EC officials should probably be booked for murder: Madras high court on poll rallies amid Covid-19
The Madras High Court on Monday slammed the Election Commission of India for allowing political rallies to be conducted amid the raging coronavirus disease (Covid-19) pandemic in the country. The court said that the poll body is to be held "singularly responsible" for the Covid-19 second wave, with which the country is currently struggling. Chief Justice Sanjib Banerjee even went to the extent of noting that Election Commission officials should probably be "booked on murder charges" for allowing political rallies during the Covid-19 pandemic.
The first bench of Chief Justice Banerjee and Justice Senthilkumar Ramamoorthy, at the Madras High Court, made these scathing remarks while hearing a petition on facilities to ensure that Covid-19 safety norms are followed during voting in Tamil Nadu's Karur constituency.
"Were you on another planet when the election rallies were held?" the Chief Justice asked the ECI counsel, in view of the rising Covid-19 cases. The bench noted that despite court orders, the Election Commission had failed to enforce Covid-appropriate protocols during the poll rallies conducted by several political parties. Face masks or sanitizers weren't used, nor was social distance maintained during election campaigning, the court observed.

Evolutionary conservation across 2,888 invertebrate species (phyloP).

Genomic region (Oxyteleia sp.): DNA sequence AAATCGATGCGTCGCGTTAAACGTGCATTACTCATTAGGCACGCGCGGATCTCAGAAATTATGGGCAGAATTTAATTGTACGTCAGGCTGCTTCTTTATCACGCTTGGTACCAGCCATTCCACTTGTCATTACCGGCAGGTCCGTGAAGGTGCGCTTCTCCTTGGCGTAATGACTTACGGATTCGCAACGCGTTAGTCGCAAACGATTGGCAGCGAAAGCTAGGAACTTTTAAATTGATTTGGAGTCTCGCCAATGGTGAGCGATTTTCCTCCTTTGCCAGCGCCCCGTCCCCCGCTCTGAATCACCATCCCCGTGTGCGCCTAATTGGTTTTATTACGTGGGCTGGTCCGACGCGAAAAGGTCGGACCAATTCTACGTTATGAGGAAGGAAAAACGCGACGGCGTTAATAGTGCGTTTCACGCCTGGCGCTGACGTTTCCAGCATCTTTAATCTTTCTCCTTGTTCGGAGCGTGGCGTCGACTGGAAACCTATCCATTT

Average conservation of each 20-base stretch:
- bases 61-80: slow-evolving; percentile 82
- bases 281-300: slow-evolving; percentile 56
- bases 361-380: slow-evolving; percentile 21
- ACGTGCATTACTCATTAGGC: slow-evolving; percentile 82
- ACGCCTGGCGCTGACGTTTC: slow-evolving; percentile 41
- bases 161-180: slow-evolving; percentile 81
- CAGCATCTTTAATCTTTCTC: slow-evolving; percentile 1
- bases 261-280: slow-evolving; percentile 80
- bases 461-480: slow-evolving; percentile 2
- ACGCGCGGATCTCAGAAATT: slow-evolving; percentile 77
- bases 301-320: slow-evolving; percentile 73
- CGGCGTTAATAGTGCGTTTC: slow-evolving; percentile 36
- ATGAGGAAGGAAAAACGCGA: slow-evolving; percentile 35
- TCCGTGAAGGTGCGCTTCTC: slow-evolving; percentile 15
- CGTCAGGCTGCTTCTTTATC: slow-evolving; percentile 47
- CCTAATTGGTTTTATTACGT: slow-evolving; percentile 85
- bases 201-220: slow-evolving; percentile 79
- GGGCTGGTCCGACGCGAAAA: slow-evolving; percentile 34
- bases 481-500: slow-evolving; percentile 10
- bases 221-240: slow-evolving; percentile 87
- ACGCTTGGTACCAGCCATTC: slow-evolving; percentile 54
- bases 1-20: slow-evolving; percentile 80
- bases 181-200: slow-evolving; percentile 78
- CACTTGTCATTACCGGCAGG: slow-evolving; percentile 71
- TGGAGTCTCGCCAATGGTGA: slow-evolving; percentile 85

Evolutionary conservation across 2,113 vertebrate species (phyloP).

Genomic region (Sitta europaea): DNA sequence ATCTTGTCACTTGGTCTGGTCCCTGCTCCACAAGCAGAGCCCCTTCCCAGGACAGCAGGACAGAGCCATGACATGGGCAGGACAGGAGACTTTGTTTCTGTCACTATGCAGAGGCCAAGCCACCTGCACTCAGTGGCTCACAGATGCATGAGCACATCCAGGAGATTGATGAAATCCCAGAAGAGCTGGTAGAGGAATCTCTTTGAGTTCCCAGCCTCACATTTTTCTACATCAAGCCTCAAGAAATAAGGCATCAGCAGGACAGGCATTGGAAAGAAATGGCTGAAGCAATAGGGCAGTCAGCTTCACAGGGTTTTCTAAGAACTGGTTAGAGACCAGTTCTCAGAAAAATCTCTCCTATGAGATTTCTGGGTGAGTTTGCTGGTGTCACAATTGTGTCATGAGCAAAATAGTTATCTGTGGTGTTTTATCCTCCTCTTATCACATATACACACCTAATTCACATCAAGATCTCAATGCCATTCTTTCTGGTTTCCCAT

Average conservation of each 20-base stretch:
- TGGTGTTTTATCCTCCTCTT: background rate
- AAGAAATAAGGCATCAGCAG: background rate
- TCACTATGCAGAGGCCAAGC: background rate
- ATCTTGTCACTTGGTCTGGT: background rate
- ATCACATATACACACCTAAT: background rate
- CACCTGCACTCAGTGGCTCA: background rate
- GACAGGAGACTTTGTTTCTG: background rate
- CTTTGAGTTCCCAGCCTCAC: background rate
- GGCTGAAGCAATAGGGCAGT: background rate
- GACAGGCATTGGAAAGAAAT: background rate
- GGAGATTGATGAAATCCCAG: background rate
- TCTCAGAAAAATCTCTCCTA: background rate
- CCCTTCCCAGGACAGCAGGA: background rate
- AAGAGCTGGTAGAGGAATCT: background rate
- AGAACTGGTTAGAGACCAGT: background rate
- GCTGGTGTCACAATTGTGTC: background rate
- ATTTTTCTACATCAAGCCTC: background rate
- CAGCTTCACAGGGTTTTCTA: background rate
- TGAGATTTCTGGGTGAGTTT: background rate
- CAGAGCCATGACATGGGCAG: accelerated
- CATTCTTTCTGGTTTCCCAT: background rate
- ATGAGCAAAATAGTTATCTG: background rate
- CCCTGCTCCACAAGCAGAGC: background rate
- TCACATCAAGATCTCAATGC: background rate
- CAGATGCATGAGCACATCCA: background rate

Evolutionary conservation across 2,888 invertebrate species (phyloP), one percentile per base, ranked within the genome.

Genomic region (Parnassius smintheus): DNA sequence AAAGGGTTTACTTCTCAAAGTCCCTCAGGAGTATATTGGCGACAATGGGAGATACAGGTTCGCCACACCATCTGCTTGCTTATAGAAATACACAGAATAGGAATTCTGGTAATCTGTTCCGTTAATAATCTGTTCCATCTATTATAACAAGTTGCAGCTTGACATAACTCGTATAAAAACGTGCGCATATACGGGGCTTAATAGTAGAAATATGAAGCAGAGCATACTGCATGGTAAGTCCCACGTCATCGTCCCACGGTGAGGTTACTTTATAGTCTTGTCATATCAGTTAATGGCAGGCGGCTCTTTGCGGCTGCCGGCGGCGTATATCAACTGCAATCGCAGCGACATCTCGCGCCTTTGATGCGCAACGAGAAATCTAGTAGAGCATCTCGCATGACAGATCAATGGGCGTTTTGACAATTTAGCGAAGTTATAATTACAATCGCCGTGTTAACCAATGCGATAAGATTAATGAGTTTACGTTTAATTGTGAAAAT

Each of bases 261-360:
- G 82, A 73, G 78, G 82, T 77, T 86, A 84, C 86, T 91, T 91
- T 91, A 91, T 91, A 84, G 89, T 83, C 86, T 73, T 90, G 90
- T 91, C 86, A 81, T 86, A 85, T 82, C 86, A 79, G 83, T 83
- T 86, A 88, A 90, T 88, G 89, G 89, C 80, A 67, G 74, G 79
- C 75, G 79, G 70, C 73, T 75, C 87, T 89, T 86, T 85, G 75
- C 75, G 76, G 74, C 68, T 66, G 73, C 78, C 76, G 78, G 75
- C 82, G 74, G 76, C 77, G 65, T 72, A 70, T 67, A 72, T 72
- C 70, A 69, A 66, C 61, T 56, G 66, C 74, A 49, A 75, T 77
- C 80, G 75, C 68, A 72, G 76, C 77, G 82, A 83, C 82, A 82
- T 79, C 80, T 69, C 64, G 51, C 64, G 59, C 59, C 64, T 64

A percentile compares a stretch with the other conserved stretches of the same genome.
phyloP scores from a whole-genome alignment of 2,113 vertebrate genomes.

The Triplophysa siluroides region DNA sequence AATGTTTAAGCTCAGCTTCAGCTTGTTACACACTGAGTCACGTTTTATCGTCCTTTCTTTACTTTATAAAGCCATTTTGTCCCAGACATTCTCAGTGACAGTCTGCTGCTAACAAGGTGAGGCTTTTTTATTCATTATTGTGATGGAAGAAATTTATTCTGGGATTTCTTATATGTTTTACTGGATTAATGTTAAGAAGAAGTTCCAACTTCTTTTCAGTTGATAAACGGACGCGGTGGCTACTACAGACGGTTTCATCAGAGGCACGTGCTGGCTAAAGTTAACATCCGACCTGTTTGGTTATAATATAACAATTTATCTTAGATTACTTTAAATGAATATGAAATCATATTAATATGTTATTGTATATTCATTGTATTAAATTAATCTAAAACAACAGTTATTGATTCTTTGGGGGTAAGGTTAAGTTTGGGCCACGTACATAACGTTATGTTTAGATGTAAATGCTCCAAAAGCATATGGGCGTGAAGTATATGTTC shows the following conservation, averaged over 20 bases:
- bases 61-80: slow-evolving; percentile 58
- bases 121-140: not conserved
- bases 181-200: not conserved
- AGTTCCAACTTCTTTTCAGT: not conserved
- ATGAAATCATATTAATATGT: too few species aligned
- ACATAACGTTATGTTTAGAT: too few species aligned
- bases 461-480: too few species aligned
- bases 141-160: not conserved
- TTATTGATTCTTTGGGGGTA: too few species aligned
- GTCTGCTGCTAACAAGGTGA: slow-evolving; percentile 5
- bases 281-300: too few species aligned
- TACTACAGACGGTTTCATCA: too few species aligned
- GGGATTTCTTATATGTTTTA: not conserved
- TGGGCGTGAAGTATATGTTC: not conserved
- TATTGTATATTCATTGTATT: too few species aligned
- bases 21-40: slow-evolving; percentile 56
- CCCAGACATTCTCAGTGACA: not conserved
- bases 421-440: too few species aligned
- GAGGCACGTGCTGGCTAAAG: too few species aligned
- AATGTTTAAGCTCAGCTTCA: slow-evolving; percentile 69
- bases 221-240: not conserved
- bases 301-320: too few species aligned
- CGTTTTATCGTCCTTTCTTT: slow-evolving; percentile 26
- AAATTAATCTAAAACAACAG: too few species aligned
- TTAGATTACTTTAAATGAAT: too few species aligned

The Madras High Court directed the Election Commission to submit before it by April 30 a blueprint of a plan to ensure Covid-19 protocols are followed on May 2, the day when votes are counted. The Election Commission and Tamil Nadu's chief electoral officer Thiru. Satyabrata Sahoo should hold consultations with the health secretary to come up with the blueprint on the stipulated date. Failing to do so will result in the court stopping the counting of votes scheduled on May 2, the bench warned, adding that "the situation now is of survival and protection, everything else comes next."
Tamil Nadu on Sunday observed a complete lockdown, the first during the current wave of the coronavirus pandemic, with the operation of only essential services and roads were deserted as people remained indoors.